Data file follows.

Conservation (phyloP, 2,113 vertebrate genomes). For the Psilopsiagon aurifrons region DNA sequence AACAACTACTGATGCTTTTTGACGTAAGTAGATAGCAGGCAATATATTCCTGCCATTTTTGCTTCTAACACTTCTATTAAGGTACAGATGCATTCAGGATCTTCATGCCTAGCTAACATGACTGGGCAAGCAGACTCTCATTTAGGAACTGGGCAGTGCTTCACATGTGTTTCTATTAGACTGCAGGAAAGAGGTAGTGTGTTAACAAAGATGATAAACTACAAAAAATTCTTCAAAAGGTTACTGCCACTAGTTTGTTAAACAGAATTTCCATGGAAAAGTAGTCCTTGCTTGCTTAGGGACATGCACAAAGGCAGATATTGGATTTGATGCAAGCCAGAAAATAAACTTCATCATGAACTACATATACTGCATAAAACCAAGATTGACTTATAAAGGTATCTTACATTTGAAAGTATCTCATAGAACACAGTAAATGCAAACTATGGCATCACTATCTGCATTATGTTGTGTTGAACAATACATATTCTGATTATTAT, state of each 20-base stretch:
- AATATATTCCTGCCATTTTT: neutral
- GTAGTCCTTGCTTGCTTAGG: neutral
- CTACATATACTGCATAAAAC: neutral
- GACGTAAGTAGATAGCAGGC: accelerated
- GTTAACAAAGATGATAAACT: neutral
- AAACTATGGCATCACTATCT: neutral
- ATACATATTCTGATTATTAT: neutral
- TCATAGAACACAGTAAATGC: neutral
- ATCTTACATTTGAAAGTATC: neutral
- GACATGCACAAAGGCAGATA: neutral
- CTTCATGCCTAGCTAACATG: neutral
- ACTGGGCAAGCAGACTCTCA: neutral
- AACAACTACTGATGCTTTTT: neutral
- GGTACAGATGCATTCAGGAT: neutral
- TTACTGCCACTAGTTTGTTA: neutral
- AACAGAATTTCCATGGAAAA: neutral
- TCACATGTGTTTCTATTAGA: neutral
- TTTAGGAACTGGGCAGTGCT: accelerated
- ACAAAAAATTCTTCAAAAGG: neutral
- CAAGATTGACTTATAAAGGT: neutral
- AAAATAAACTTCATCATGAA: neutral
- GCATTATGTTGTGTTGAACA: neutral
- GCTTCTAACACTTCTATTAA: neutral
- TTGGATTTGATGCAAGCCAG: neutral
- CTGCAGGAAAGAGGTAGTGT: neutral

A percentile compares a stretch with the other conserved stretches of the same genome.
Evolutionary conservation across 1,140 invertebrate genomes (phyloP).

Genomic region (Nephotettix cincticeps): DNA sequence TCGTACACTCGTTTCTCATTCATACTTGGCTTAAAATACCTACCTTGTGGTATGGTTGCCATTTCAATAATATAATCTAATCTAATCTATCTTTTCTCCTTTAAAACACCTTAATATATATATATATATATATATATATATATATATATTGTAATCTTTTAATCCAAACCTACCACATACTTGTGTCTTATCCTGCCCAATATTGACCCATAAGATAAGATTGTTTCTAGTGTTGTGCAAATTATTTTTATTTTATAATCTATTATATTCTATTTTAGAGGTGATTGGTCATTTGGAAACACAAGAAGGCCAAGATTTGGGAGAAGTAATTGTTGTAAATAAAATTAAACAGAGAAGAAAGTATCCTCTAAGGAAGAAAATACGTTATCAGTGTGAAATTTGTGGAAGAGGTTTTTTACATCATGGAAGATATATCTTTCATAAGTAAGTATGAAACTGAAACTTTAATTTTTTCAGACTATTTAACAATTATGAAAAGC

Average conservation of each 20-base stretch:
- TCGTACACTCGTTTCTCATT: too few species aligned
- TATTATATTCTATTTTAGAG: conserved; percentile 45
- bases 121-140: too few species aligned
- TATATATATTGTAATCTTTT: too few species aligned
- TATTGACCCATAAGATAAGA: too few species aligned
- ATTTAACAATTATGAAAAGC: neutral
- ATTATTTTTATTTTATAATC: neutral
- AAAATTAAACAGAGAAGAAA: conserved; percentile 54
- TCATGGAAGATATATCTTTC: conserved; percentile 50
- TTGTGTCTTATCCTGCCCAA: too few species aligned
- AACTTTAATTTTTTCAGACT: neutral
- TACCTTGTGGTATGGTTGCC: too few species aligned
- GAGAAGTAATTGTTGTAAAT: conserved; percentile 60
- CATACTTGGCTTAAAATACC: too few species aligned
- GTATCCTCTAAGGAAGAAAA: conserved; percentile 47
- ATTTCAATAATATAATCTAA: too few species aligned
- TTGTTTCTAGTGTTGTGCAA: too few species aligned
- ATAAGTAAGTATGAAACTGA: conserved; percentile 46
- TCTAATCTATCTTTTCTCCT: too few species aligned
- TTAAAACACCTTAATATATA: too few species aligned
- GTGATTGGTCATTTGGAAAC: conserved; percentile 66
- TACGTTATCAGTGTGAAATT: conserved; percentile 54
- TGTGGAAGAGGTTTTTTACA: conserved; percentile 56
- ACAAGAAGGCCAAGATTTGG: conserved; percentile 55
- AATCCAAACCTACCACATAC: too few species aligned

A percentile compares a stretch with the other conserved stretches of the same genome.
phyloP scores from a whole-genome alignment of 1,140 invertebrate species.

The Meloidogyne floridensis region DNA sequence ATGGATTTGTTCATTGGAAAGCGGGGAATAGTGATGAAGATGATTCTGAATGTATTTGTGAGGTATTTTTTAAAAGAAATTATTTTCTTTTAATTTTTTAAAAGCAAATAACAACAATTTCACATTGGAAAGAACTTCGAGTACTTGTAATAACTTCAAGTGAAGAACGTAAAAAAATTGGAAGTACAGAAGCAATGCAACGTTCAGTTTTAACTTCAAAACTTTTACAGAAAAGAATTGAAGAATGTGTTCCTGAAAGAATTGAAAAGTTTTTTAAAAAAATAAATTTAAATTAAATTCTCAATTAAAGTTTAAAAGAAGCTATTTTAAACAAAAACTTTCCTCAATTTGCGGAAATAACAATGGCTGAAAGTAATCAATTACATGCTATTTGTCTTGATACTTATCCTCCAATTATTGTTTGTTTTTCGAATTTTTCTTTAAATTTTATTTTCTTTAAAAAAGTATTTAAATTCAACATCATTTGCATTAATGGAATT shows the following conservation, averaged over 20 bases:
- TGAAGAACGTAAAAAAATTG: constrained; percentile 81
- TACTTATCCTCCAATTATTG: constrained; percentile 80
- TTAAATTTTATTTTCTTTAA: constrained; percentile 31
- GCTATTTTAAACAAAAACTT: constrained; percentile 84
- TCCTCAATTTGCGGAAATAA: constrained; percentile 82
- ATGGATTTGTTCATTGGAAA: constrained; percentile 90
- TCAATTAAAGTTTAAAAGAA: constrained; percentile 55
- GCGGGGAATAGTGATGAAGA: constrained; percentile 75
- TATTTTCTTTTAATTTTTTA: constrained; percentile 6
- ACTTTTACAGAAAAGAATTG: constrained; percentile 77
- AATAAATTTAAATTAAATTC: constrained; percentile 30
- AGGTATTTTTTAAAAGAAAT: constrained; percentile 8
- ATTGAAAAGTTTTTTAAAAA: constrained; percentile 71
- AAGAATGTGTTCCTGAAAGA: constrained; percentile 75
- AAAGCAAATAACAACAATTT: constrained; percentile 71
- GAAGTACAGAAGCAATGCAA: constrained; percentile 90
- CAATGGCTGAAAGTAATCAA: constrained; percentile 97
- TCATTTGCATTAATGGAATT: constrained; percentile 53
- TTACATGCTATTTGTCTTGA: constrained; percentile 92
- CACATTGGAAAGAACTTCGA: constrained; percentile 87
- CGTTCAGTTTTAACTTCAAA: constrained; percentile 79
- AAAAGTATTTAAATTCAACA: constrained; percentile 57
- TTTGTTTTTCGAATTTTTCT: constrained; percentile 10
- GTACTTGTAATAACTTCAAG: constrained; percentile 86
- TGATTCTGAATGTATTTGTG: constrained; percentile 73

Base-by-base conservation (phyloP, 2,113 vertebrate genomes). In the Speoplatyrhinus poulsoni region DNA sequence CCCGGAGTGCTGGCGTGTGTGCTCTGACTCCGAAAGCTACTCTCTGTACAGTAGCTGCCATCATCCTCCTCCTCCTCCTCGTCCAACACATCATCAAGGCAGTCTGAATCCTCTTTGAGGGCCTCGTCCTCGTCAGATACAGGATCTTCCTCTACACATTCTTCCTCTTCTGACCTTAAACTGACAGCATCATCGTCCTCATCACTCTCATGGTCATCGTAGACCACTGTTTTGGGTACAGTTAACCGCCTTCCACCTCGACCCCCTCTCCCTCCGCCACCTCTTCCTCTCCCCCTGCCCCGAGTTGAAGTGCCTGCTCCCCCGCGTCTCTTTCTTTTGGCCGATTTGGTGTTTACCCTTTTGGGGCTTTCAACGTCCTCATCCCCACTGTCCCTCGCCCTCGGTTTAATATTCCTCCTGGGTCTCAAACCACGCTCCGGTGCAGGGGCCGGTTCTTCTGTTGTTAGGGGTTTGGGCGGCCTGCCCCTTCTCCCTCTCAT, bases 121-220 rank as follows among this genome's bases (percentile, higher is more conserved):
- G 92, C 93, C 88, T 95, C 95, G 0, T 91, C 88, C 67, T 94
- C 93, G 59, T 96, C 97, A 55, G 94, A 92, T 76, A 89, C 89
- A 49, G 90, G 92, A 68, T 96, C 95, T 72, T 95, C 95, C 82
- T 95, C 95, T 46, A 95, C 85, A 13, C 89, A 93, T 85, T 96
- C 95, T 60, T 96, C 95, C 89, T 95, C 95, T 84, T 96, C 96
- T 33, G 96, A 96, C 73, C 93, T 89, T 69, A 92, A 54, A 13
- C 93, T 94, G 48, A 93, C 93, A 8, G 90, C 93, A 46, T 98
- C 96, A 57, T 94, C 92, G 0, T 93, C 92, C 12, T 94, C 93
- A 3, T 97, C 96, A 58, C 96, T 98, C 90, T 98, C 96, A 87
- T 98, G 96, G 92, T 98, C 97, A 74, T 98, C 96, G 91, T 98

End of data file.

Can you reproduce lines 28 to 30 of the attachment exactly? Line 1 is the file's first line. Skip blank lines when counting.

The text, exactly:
Evolutionary conservation across 1,140 invertebrate genomes (phyloP).

Genomic region (Nephotettix cincticeps): DNA sequence TCGTACACTCGTTTCTCATTCATACTTGGCTTAAAATACCTACCTTGTGGTATGGTTGCCATTTCAATAATATAATCTAATCTAATCTATCTTTTCTCCTTTAAAACACCTTAATATATATATATATATATATATATATATATATATATTGTAATCTTTTAATCCAAACCTACCACATACTTGTGTCTTATCCTGCCCAATATTGACCCATAAGATAAGATTGTTTCTAGTGTTGTGCAAATTATTTTTATTTTATAATCTATTATATTCTATTTTAGAGGTGATTGGTCATTTGGAAACACAAGAAGGCCAAGATTTGGGAGAAGTAATTGTTGTAAATAAAATTAAACAGAGAAGAAAGTATCCTCTAAGGAAGAAAATACGTTATCAGTGTGAAATTTGTGGAAGAGGTTTTTTACATCATGGAAGATATATCTTTCATAAGTAAGTATGAAACTGAAACTTTAATTTTTTCAGACTATTTAACAATTATGAAAAGC

Average conservation of each 20-base stretch: